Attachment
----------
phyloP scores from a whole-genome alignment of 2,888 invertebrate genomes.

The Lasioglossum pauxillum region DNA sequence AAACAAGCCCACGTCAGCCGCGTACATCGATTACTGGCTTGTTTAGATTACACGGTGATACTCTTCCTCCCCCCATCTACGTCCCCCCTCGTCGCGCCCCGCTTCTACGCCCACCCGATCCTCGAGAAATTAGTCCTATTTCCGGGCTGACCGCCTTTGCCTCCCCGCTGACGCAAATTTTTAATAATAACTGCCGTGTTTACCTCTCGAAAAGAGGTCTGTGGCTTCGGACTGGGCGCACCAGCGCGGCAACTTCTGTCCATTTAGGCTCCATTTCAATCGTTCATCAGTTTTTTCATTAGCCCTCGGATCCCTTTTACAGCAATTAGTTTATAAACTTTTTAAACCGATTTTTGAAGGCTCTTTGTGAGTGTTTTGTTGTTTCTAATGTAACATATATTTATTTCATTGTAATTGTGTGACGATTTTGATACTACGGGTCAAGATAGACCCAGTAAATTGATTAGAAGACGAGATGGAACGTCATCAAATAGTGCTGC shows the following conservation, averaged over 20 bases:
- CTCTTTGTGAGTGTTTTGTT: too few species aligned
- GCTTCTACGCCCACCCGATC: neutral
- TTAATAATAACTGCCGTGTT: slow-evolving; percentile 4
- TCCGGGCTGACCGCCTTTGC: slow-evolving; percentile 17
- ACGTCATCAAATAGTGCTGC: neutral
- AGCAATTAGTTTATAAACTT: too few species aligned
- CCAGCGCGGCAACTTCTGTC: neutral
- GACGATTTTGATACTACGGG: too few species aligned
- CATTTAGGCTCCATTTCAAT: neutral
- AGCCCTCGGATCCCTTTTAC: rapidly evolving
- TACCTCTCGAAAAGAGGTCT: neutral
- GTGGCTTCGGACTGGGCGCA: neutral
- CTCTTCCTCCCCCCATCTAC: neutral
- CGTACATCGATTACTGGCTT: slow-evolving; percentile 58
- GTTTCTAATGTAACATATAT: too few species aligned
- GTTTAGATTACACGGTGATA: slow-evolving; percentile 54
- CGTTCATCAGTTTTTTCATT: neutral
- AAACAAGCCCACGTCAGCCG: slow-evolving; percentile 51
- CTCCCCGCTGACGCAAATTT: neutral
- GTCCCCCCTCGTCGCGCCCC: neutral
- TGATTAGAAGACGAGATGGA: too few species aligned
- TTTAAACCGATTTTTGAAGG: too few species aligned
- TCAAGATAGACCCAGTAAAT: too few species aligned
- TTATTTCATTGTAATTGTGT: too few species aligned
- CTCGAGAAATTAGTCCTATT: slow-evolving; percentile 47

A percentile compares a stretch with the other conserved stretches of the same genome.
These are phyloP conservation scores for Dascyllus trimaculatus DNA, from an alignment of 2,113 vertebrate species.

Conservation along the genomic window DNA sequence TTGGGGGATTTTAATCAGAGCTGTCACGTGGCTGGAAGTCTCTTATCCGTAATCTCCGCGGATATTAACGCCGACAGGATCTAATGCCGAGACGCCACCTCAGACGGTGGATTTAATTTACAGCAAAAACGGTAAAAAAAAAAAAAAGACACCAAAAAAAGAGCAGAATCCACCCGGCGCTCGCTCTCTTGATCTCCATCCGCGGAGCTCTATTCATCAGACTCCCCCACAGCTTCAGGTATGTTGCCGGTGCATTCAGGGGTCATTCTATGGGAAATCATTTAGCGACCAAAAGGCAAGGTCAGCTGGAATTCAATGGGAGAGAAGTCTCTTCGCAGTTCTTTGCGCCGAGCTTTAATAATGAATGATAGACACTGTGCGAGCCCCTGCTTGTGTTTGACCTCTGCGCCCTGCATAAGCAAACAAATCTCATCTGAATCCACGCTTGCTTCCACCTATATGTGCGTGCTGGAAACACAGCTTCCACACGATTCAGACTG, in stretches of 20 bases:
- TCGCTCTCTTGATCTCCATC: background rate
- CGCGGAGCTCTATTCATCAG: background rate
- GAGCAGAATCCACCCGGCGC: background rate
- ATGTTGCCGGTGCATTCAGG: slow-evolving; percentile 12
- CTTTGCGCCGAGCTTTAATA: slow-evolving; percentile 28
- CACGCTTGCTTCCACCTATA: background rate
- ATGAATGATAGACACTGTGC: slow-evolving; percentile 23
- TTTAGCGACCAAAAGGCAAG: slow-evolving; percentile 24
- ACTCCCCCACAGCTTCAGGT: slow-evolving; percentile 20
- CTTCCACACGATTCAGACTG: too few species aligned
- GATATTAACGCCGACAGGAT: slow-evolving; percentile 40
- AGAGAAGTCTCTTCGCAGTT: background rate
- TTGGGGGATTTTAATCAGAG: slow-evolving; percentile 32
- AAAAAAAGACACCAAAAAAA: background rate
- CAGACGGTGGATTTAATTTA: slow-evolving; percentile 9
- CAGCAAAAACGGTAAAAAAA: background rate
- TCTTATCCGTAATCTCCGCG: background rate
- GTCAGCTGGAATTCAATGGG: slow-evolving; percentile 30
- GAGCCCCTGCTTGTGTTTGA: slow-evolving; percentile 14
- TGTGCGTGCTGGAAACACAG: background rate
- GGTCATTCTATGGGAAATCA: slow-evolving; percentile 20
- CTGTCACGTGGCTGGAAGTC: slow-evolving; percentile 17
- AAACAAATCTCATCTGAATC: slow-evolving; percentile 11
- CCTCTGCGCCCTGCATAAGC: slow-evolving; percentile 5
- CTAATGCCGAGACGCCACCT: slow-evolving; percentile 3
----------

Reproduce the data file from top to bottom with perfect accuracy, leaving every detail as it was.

phyloP scores from a whole-genome alignment of 2,888 invertebrate genomes.

The Lasioglossum pauxillum region DNA sequence AAACAAGCCCACGTCAGCCGCGTACATCGATTACTGGCTTGTTTAGATTACACGGTGATACTCTTCCTCCCCCCATCTACGTCCCCCCTCGTCGCGCCCCGCTTCTACGCCCACCCGATCCTCGAGAAATTAGTCCTATTTCCGGGCTGACCGCCTTTGCCTCCCCGCTGACGCAAATTTTTAATAATAACTGCCGTGTTTACCTCTCGAAAAGAGGTCTGTGGCTTCGGACTGGGCGCACCAGCGCGGCAACTTCTGTCCATTTAGGCTCCATTTCAATCGTTCATCAGTTTTTTCATTAGCCCTCGGATCCCTTTTACAGCAATTAGTTTATAAACTTTTTAAACCGATTTTTGAAGGCTCTTTGTGAGTGTTTTGTTGTTTCTAATGTAACATATATTTATTTCATTGTAATTGTGTGACGATTTTGATACTACGGGTCAAGATAGACCCAGTAAATTGATTAGAAGACGAGATGGAACGTCATCAAATAGTGCTGC shows the following conservation, averaged over 20 bases:
- CTCTTTGTGAGTGTTTTGTT: too few species aligned
- GCTTCTACGCCCACCCGATC: neutral
- TTAATAATAACTGCCGTGTT: slow-evolving; percentile 4
- TCCGGGCTGACCGCCTTTGC: slow-evolving; percentile 17
- ACGTCATCAAATAGTGCTGC: neutral
- AGCAATTAGTTTATAAACTT: too few species aligned
- CCAGCGCGGCAACTTCTGTC: neutral
- GACGATTTTGATACTACGGG: too few species aligned
- CATTTAGGCTCCATTTCAAT: neutral
- AGCCCTCGGATCCCTTTTAC: rapidly evolving
- TACCTCTCGAAAAGAGGTCT: neutral
- GTGGCTTCGGACTGGGCGCA: neutral
- CTCTTCCTCCCCCCATCTAC: neutral
- CGTACATCGATTACTGGCTT: slow-evolving; percentile 58
- GTTTCTAATGTAACATATAT: too few species aligned
- GTTTAGATTACACGGTGATA: slow-evolving; percentile 54
- CGTTCATCAGTTTTTTCATT: neutral
- AAACAAGCCCACGTCAGCCG: slow-evolving; percentile 51
- CTCCCCGCTGACGCAAATTT: neutral
- GTCCCCCCTCGTCGCGCCCC: neutral
- TGATTAGAAGACGAGATGGA: too few species aligned
- TTTAAACCGATTTTTGAAGG: too few species aligned
- TCAAGATAGACCCAGTAAAT: too few species aligned
- TTATTTCATTGTAATTGTGT: too few species aligned
- CTCGAGAAATTAGTCCTATT: slow-evolving; percentile 47

A percentile compares a stretch with the other conserved stretches of the same genome.
These are phyloP conservation scores for Dascyllus trimaculatus DNA, from an alignment of 2,113 vertebrate species.

Conservation along the genomic window DNA sequence TTGGGGGATTTTAATCAGAGCTGTCACGTGGCTGGAAGTCTCTTATCCGTAATCTCCGCGGATATTAACGCCGACAGGATCTAATGCCGAGACGCCACCTCAGACGGTGGATTTAATTTACAGCAAAAACGGTAAAAAAAAAAAAAAGACACCAAAAAAAGAGCAGAATCCACCCGGCGCTCGCTCTCTTGATCTCCATCCGCGGAGCTCTATTCATCAGACTCCCCCACAGCTTCAGGTATGTTGCCGGTGCATTCAGGGGTCATTCTATGGGAAATCATTTAGCGACCAAAAGGCAAGGTCAGCTGGAATTCAATGGGAGAGAAGTCTCTTCGCAGTTCTTTGCGCCGAGCTTTAATAATGAATGATAGACACTGTGCGAGCCCCTGCTTGTGTTTGACCTCTGCGCCCTGCATAAGCAAACAAATCTCATCTGAATCCACGCTTGCTTCCACCTATATGTGCGTGCTGGAAACACAGCTTCCACACGATTCAGACTG, in stretches of 20 bases:
- TCGCTCTCTTGATCTCCATC: background rate
- CGCGGAGCTCTATTCATCAG: background rate
- GAGCAGAATCCACCCGGCGC: background rate
- ATGTTGCCGGTGCATTCAGG: slow-evolving; percentile 12
- CTTTGCGCCGAGCTTTAATA: slow-evolving; percentile 28
- CACGCTTGCTTCCACCTATA: background rate
- ATGAATGATAGACACTGTGC: slow-evolving; percentile 23
- TTTAGCGACCAAAAGGCAAG: slow-evolving; percentile 24
- ACTCCCCCACAGCTTCAGGT: slow-evolving; percentile 20
- CTTCCACACGATTCAGACTG: too few species aligned
- GATATTAACGCCGACAGGAT: slow-evolving; percentile 40
- AGAGAAGTCTCTTCGCAGTT: background rate
- TTGGGGGATTTTAATCAGAG: slow-evolving; percentile 32
- AAAAAAAGACACCAAAAAAA: background rate
- CAGACGGTGGATTTAATTTA: slow-evolving; percentile 9
- CAGCAAAAACGGTAAAAAAA: background rate
- TCTTATCCGTAATCTCCGCG: background rate
- GTCAGCTGGAATTCAATGGG: slow-evolving; percentile 30
- GAGCCCCTGCTTGTGTTTGA: slow-evolving; percentile 14
- TGTGCGTGCTGGAAACACAG: background rate
- GGTCATTCTATGGGAAATCA: slow-evolving; percentile 20
- CTGTCACGTGGCTGGAAGTC: slow-evolving; percentile 17
- AAACAAATCTCATCTGAATC: slow-evolving; percentile 11
- CCTCTGCGCCCTGCATAAGC: slow-evolving; percentile 5
- CTAATGCCGAGACGCCACCT: slow-evolving; percentile 3